Alberta passes bill to give all workers paid leave to get COVID-19 vaccine shot

Labour Minister Jason Copping says Bill 71 will reduce barriers for Alberta workers to get vaccinated

Alberta completed 18,412 COVID-19 tests, as reported on Wednesday, for a test positivity rate of 9.5 per cent. (NIAID-RML via AP)
Highest daily count of 2021 so far: Alberta reports 1,699 COVID-19 cases

Variants now make up 59 per cent of Alberta’s active cases

Alberta’s chief medical officer of health Dr. Deena Hinshaw and Premier Jason Kenney say the province would look at adding additional COVID-19 measures in the coming weeks if the virus continues to spread. (Photo by Government of Alberta)
Walk-in COVID-19 vaccination clinic to open in Red Deer

Alberta adds 1,345 new cases of the virus

Canadian Prime Minister Justin Trudeau and United States President Joe Biden smile as they say farewell following a virtual joint statement in Ottawa, Tuesday, February 23, 2021. THE CANADIAN PRESS/Adrian Wyld
Trudeau pledges to cut emissions by 40% to 45% by 2030, short of U.S. goal

Trudeau announced target during a virtual climate summit convened by U.S. President Joe Biden

A health care worker prepares to test a Coastal GasLink field worker for COVID-19. (Coastal GasLink photo)
Alberta bill would protect health workers, care homes from some COVID-19 lawsuits

The bill proposes exempting a range of workers, including doctors, pharmacists and care-home operators, from being sued over COVID-19 unless it was for gross negligence

Journal de Montreal is seen in Montreal, on Thursday, April 22, 2021. The daily newspaper uses a file picture of Prime Minister Justin Trudeau dressed in traditional Indian clothing during his trip to India to illustrate a story on the Indian variant of the coronavirus. Paul Chiasson/The Canadian Press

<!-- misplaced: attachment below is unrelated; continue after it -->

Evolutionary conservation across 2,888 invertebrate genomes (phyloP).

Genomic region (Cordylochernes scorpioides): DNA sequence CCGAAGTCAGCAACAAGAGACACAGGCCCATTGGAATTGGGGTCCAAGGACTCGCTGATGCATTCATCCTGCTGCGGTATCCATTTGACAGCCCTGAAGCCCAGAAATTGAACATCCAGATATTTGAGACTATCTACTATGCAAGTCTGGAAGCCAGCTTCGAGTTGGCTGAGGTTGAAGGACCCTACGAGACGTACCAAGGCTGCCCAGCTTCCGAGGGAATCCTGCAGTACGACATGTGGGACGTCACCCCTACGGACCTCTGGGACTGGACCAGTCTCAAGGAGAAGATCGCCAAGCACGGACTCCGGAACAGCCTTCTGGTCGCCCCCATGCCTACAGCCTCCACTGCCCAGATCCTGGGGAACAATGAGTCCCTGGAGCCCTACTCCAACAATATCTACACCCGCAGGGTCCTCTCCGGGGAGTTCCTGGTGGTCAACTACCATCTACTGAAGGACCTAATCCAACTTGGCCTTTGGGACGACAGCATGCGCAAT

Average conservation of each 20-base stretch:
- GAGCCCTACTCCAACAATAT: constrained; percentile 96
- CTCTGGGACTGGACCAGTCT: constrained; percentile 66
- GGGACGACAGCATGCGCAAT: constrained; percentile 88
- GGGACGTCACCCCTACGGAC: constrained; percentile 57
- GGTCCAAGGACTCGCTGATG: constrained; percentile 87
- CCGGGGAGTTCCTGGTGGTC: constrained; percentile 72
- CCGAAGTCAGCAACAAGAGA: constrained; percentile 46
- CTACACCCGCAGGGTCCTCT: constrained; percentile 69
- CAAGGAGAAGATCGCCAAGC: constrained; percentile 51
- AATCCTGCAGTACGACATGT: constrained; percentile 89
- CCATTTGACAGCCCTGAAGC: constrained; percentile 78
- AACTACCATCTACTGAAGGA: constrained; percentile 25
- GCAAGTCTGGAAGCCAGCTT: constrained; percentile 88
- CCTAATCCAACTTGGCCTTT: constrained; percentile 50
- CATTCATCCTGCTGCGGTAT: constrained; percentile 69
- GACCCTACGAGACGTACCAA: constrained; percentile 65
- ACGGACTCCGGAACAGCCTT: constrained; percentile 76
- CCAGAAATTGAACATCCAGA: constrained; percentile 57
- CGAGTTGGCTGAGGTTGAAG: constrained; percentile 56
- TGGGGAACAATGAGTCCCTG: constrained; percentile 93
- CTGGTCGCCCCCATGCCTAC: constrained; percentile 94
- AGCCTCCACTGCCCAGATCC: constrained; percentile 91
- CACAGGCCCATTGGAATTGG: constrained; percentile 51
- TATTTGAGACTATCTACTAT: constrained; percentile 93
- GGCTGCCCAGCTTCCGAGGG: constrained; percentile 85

Montreal newspaper blasted for front-page photo of Trudeau in India

Trudeau is wearing traditional Indian clothes and holding his hands together in prayer beside a caption that reads, ‘The Indian variant has arrived’

Education Minister Adriana LaGrange was in Red Deer on Friday to provide an update on the province's COVID-19 response in schools.
Photo by PAUL COWLEY/Advocate staff
Alberta government aiming to boost financial literacy among students

Government providing grants to organizations who will help design financial literacy programming

President Joe Biden holds a virtual bilateral meeting with Canadian Prime Minister Justin Trudeau. (AP Photo/Evan Vucci)
U.S. to help Canada with more COVID-19 vaccine supply, Biden says

The U.S. has already provided Canada with about 1.5 million doses of the AstraZeneca vaccine

In this image from video, former Minneapolis police Officer Derek Chauvin, center, is taken into custody as his attorney, Eric Nelson, left, looks on, after the verdicts were read at Chauvin’s trial for the 2020 death of George Floyd, Tuesday, April 20, 2021, at the Hennepin County Courthouse in Minneapolis, Minn. THE CANADIAN PRESS/Court TV via AP, Pool
George Floyd’s death was ‘wake-up call’ about systemic racism: Trudeau

Derek Chauvin was found guilty Tuesday on all three charges against him

sign
Alberta Biobord Corp. recently hosted a virtual open house from Stettler

The company plans to develop a fuel pellet and medium density fibre board (MDF) plant near the community

Most Read